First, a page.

- It’s not a good photo. It doesn’t show the wind howling over the summit, forcing us to take what shelter we could among the rocks. It doesn’t show the midnight sun scuttling along the horizon. You can’t tell that we are many miles across a glacier from our tent, which is miles down a lake from base camp, which is miles of barren terrain from the nearest small village and farther still from any hope of rescue in case of injury. It’s as close to the middle of nowhere as I have ever been. And it’s one of the most glorious moments of my life, one of those times when I ask, “What can I ever do to top this?”
- Ayr Lake on Baffin Island was the site of an Alpine Club of Canada camp in 1979. We flew into Clyde River, then had the local Inuit take us by snowmobiles and sleds to the lake, a gruelling trip in total whiteout. I remember at one point in the fog our driver said, “We turn left here.” As far as I could tell, “here” was no different from anything we had seen for the past few hours.
- I have a list of favourite campsites in my head: Floe Lake in Kootenay National Park, Nunalik Spit on the Beaufort Sea, high camp on Huascaran, etc. None of them equal our site on Ayr Lake.
From our tents below a magnificent icefall we looked across the lake to sheer granite walls capped with snow and glaciers spilling down every gully.
The camp was very much a do-it-yourself venture. We had a camp manager but no guide or cook. If we wanted to eat we went to the large food tent, took anything we liked and cooked it. With 24 hour daylight people might be eating breakfast at 1400 and dinner at 0500, depending on when they got in from climbing and slept.
I think the manager was a little baffled as to what to do with the three women on the trip, but we quickly put his mind at ease by organizing our own climbs. The only comment he made was to ask the cause of all the giggles and loud laughter that reverberated through the mountains.
Our packs loaded with food for three meals, plus all our down gear, Ursula, Fran and I set out on our first tour, not knowing what we would find; the maps we had were sketchy at best and not to scale.
We didn’t find anything climbable for quite a while.
Undaunted, we mounted a small hill for a hero shot as the sun was setting.
Later we caught the haunting sight of this mountain in the distance, aglow in the light of a full moon and a barely visible sun. “Let’s climb it!” And we did. There was a freedom here that I had never experienced before. What will we find over the next pass? There’s no need to hurry – the light will always be with us. So we wandered, pushed by curiosity, drawn by wonder until, exhausted, we made our way back to camp.
Our next venture was more ambitious: there was an unclimbed peak far down the lake that seemed to suit our abilities. We would have to use a snowmobile and make a high camp on our own. Of course, none of us knew how to drive a snowmobile, let alone pull a sled, but Ursula was game to try.
We loaded up, Fran sitting behind Ursula, me on the sled. On the lake surface the sled had an alarming tendency to swing back and forth until it swung in front of the snow machine and sent me tumbling across the ice like a silly puffball. Nevertheless, we made it to the right valley and hiked in to the foot of the glacier that led to our mountain.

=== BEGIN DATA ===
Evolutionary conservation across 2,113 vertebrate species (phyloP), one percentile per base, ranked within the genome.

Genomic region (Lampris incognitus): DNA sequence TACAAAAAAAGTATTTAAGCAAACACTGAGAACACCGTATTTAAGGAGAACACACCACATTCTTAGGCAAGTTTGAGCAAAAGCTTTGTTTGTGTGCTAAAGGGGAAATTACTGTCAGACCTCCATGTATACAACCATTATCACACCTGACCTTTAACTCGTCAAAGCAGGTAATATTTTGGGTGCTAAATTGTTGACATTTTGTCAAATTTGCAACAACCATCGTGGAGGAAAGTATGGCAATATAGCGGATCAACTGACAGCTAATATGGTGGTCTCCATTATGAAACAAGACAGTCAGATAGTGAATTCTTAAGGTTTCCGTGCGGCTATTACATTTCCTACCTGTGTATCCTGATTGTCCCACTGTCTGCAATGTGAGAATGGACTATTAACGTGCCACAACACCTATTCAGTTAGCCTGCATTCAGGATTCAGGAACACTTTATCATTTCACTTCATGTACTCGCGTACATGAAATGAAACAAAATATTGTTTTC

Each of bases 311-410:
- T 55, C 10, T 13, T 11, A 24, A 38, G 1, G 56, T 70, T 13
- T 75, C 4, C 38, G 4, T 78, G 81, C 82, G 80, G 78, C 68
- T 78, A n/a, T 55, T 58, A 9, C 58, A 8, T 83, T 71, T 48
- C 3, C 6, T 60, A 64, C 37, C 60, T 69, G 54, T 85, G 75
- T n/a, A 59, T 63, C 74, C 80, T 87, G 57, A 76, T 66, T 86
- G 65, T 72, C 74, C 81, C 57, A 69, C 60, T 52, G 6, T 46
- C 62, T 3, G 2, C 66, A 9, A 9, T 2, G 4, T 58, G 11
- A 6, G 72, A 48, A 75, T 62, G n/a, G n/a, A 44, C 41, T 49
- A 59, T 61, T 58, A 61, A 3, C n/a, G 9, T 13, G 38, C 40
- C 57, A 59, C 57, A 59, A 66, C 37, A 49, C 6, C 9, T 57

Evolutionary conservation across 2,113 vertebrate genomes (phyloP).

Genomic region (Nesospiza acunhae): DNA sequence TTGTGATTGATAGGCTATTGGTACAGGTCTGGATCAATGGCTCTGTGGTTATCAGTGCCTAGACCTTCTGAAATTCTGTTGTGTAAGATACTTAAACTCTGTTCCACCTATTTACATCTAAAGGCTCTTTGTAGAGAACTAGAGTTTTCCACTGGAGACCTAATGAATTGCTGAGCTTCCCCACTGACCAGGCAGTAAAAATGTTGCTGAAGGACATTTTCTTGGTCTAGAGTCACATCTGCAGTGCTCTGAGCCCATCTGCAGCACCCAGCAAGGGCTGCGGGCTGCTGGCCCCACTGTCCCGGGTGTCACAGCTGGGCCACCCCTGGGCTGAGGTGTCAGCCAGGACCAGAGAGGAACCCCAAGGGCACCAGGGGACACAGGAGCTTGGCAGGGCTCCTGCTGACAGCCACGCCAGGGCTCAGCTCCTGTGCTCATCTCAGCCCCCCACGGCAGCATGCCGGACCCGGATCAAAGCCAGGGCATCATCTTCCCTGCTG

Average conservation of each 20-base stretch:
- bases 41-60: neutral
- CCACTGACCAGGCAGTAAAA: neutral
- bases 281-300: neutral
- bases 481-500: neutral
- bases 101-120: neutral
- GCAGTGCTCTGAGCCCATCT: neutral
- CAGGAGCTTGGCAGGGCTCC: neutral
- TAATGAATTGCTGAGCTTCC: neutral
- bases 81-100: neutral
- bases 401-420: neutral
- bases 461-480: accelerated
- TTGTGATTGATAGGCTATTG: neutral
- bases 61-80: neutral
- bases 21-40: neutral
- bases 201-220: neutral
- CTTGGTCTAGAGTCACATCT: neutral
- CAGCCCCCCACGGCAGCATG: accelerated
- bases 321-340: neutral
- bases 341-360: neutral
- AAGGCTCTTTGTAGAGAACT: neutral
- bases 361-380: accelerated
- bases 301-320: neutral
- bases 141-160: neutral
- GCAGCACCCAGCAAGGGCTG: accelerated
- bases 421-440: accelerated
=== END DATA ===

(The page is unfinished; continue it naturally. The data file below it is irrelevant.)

We felt very alone in our tent. Every noise made us think of polar bears and the fact that the only gun for the group was back at base camp. But next morning dawned bright blue, and we set off on skis. Our first task was to find a way onto the glacier, as the toe offered no access. We eventually found a side gully where crampons and a bit of struggle got us up.
The glacier was so flat and tame that we didn’t bother to rope up; indeed, we never did see signs of a crevasse .
Who knows from what distant mountain the glacier had carried this boulder over the centuries? It made a great lunch stop. Despite the sun the air was cool and we needed our down parkas. Hours pass and we round a corner to see our objective, a large white bulge with a small circle of rock on top. “Looks just like a breast,” chuckles Ursula.
As the sun sinks to the south, we encounter sastruggi, snow whipped by wind into ice hard waves. It’s time to trade skis for crampons.
In the red glow of the setting sun we bend our bodies into a fierce wind and gain the summit. It’s no place to linger. We stuff a summit register under a boulder, pause for a photo and begin the long trek back to our tent.
We made one more excursion from base camp – a traverse to Sam Ford Fjord, one valley over, down the fjord and back to Ayr Lake (which is an ancient fjord whose access to the sea has been blocked).
We again used snowmobiles to go down the lake. In the background (centre right) you can see the glacier we ascended days earlier on our climb. The traverse involved some gnarly thrashing through deep snow in a boulder field and a tricky climb through water over ice to get back to Ayr Lake, but was otherwise simply a pleasant ski tour.
Our camp manager thought that we could return to Clyde River on our own, but the Inuit said firmly that we would get lost. They came to get us, an exhausted but happy group of climbers and skiers.
When we transferred planes in Frobisher Bay (now Iqualuit), the airline announced on the loud speaker, “We’re loading the Alpine Club first. They haven’t had a bath in two weeks.”